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Death Metal Cannibal Corpse The Wretched Spawn
CD, Released date : 24 February 2004 - Metal Blade Records
Produced by : Neil Kernon , Recorded at : Sonic Ranch Studios
Style: Death Metal
1 2

RATING : 15/20
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Tracklist
1. Severed Head Stoning 01:45
2. Psychotic Precision 02:56
3. Decency Defied 02:59
4. Frantic Disembowelment 02:50
5. The Wretched Spawn 04:09
6. Cyanide Assassin 03:11
7. Festering in the Crypt 04:38
8. Nothing Left to Mutilate 03:49
9. Blunt Force Castration 03:27
10. Rotted Body Landslide 03:24
11. Slain 03:32
12. Bent Backwards and Broken 02:58
13. They Deserve to Die 04:44
Total playing time 44:22

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147 ratings 4 15/20
Review
19 / 20
    Crinn, Monday 09 April 2012 Talk to your friends  
One of my favorite Cannibal Corpse albums.

Despite majority opinion, The Wretched Spawn is actually one of my favorite Cannibal Corpse albums. Before I first heard Torture, which is now tied with this album as my favorite “Corpsegrinder-era” CC album, this was my favorite Cannibal Corpse album with Corpsegrinder behind the microphone. The Wretched Spawn isn’t a Cannibal Corpse album that you hear about very often. For the past year or so, I’ve been trying to figure out why this album has developed such a mediocre reputation. Since Cannibal Corpse is the most famous and bestselling (at least traditional) death metal band ever, I feel that I should make an effort to get the word out about this album because IT NEEDS TO BE HEARD!

The Wretched Spawn was the first Cannibal Corpse album to feature the much more mature sound that’s in all of the albums that have come after it (Kill, Evisceration Plague, Torture, etc.). I’m not going to say much about Cannibal Corpse’s pre-1995 sound because I talk about that enough in my reviews of Butchered at Birth and Tomb of the Mutilated; but I will mention that during that time, Cannibal Corpse was one of the death metal bands that helped define what a “mature” death metal sound was supposed to be like. Well, when Cannibal Corpse got Corpsegrinder as their vocalist, they went on to release their weakest album, Vile. I’m pretty convinced that Vile wasn’t as strong as their other releases because Cannibal Corpse were still a little scatterbrained and were still trying to collect themselves and get their footing. This isn’t something I hold against them because everyone knew that they were under A LOT of pressure and had people from around the globe waiting to see what the “new” Cannibal Corpse was going to sound like.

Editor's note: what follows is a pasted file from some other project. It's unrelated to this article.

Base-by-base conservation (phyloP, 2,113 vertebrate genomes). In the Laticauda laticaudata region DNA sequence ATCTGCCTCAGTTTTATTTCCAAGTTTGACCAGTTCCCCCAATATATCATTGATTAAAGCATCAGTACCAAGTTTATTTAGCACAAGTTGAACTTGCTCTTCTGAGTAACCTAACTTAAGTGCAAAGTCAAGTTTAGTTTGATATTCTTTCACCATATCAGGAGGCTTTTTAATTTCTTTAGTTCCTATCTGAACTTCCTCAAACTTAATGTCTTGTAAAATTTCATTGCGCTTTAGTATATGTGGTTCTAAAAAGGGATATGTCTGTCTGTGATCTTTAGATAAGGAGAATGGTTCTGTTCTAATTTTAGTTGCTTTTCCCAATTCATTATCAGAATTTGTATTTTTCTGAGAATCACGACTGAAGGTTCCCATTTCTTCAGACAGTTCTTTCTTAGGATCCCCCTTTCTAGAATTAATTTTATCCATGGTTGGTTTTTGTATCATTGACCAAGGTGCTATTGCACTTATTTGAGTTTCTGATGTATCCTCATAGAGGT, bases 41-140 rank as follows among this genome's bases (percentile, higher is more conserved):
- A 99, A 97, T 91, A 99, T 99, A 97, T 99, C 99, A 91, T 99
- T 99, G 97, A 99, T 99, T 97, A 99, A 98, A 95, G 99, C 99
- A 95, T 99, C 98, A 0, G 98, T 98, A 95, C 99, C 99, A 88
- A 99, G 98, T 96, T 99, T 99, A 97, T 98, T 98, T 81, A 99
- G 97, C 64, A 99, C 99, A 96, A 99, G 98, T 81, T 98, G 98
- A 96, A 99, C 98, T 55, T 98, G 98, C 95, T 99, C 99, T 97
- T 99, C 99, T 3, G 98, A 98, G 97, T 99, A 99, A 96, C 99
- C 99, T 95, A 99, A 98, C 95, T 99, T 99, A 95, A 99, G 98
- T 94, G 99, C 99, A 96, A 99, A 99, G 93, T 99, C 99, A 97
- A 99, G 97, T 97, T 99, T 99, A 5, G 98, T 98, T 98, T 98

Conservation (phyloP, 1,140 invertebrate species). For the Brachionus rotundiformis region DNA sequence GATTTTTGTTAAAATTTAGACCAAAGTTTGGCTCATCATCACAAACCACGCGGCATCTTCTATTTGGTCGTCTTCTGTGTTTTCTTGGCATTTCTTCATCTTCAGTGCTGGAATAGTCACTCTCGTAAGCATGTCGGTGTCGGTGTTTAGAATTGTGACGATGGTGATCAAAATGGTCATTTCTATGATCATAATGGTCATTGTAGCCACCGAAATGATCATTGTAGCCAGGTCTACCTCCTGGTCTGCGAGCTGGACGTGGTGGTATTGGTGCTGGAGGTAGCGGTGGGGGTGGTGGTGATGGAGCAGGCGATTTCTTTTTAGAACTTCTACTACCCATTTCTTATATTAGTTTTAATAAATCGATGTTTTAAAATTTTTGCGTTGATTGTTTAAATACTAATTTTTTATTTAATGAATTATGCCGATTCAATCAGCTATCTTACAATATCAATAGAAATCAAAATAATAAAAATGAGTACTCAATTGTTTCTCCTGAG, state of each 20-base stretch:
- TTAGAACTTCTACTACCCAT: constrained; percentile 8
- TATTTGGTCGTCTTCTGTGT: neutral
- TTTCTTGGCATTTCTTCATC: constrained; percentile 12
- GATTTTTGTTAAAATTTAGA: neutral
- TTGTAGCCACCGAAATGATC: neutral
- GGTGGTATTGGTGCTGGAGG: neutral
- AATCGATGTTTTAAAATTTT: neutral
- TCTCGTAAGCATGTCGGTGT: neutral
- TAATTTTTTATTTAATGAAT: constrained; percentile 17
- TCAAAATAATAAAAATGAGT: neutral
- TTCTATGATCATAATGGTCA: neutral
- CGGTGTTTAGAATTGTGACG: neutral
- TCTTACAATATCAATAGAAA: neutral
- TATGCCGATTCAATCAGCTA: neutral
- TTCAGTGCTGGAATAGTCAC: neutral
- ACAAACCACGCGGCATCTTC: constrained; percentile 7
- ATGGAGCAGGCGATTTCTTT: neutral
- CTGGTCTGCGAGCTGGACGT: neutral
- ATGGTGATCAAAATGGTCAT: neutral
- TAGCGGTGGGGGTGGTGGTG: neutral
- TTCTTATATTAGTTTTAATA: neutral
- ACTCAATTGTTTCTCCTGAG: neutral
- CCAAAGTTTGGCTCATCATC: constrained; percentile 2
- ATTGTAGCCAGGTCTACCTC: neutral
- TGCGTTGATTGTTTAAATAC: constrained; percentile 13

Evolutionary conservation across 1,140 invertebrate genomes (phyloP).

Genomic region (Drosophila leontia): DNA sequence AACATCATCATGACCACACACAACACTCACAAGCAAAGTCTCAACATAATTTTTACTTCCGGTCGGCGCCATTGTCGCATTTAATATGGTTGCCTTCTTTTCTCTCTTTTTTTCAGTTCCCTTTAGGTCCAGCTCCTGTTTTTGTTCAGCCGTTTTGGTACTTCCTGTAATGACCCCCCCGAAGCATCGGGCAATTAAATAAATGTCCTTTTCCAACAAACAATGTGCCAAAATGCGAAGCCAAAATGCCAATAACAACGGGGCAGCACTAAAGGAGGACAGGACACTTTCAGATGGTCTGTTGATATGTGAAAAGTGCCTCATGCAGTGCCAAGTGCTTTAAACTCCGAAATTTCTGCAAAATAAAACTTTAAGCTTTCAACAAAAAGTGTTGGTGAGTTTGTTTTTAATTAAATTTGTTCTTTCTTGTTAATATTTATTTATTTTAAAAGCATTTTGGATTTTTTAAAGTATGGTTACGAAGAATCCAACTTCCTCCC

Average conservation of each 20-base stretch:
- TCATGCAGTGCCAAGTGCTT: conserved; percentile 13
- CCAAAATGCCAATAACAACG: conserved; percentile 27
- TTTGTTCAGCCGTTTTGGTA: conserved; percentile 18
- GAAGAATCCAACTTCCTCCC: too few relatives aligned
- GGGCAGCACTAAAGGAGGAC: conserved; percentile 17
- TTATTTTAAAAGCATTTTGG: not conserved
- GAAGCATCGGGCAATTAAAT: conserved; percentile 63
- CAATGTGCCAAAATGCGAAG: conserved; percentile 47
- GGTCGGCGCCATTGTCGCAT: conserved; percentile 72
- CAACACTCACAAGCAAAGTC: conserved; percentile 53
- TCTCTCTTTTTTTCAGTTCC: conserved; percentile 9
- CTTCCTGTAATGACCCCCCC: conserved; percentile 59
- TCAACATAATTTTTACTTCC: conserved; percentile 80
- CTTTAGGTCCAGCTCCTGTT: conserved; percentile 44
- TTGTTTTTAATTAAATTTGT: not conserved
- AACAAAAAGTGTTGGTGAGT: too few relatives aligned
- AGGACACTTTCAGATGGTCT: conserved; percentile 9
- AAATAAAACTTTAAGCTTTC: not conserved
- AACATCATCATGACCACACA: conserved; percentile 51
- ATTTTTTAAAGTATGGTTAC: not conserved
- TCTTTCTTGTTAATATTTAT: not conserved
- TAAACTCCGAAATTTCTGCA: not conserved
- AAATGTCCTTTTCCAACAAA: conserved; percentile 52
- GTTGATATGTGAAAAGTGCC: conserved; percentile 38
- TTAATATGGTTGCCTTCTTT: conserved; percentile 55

After Vile, the band quickly got most of their footing to release the follow-up, Gallery of Suicide. This was a HUGE step up from Vile, but still not what I would consider a completely mature and strong death metal sound. Three albums later, The Wretched Spawn was where Cannibal Corpse came out as strong as titanium and as brutal as a meat grinder. Although Cannibal Corpse’s sound has continued to grow in maturity, musicality, and creativity, the sound that The Wretched Spawn brings still speaks out to me more than the albums that have come after it. Don’t get the idea that I’m saying Cannibal Corpse is going downhill because in fact, they’re going uphill. I’m just saying that I enjoy the songs on The Wretched Spawn more than the others. But why?

The Wretched Spawn has the crunchiest sound out of any other Cannibal Corpse album besides Butchered at Birth. When I’m talking about “crunchiness”, I’m talking not only about the really gritty and rough guitar distortion (which this album has TONS of), I’m also talking about the brutality and the tones the different instruments have. Usually, Cannibal Corpse is known for playing in very low tunings, especially in albums like Tomb of the Mutilated and The Bleeding. But it seems that in this record, Cannibal Corpse is doing some experimenting by writing songs in higher guitar tunings. Even though the guitars have a lot of treble, the bass guitar gives the entire sound a HUGE lower end. This is what creates that CRUSHING brutality, the highly distorted treble in the guitars and the booming deepness of the bass guitar at high volumes.

In the albums previous to The Wretched Spawn, I’m not so fond of the sound of Corpsegrinder’s vocals very much. I guess that the low-quality production of the music made it so that things didn’t match up. So obviously, Cannibal Corpse needs to have very loud, high-quality sounding albums with extreme amounts of bass to help make the vocals be a positive element rather than a negative one. Also, I think that Corpsegrinder really improved his vocals a great deal after Gore Obsessed, the album previous to The Wretched Spawn. This album also has some of the fastest drumming Cannibal Corpse has ever had in their material (it was considered their fastest album until Torture came out and blew it away like sand).

This is one of my favorite Cannibal Corpse albums and would recommend it to any metalhead on the streets. This should be considered a death metal classic, just like several other Cannibal Corpse albums. I would give this 19/20. I would like to mention that in case you haven’t noticed, this album has the most offensive, sick, disturbing, and inappropriate cover out of Cannibal Corpse’s entire discography. Enjoy.




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